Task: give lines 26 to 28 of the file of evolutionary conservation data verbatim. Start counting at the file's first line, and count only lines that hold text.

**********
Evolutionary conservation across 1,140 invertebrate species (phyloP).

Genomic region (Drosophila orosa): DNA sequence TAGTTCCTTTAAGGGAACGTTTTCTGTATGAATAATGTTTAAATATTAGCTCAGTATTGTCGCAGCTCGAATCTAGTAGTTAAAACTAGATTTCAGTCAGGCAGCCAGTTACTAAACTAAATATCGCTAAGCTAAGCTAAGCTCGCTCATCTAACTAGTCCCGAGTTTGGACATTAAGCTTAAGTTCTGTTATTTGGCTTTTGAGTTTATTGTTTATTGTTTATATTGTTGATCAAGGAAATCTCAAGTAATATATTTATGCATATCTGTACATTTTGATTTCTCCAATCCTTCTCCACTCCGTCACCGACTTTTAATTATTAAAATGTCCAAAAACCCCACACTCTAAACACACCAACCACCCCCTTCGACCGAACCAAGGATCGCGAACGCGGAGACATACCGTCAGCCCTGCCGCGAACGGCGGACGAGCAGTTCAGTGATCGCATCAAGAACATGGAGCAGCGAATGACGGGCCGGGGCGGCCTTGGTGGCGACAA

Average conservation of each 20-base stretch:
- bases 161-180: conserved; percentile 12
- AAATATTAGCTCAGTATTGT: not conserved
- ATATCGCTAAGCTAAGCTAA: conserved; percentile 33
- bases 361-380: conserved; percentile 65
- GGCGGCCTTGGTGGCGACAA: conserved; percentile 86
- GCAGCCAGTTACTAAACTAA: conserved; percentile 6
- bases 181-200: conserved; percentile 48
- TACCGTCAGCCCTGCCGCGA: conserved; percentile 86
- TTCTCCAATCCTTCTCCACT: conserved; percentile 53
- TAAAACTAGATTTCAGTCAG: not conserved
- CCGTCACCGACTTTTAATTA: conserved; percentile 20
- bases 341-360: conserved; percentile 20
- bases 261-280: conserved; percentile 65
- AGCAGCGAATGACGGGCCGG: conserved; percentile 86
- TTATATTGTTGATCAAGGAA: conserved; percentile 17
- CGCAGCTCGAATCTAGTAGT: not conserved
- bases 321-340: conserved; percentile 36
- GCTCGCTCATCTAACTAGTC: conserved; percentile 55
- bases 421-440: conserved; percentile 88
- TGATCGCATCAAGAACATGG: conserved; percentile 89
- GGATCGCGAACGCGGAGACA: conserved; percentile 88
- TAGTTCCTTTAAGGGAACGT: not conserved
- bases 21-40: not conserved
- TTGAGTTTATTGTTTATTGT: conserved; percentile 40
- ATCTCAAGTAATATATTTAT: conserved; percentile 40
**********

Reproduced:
- bases 21-40: not conserved
- TTGAGTTTATTGTTTATTGT: conserved; percentile 40
- ATCTCAAGTAATATATTTAT: conserved; percentile 40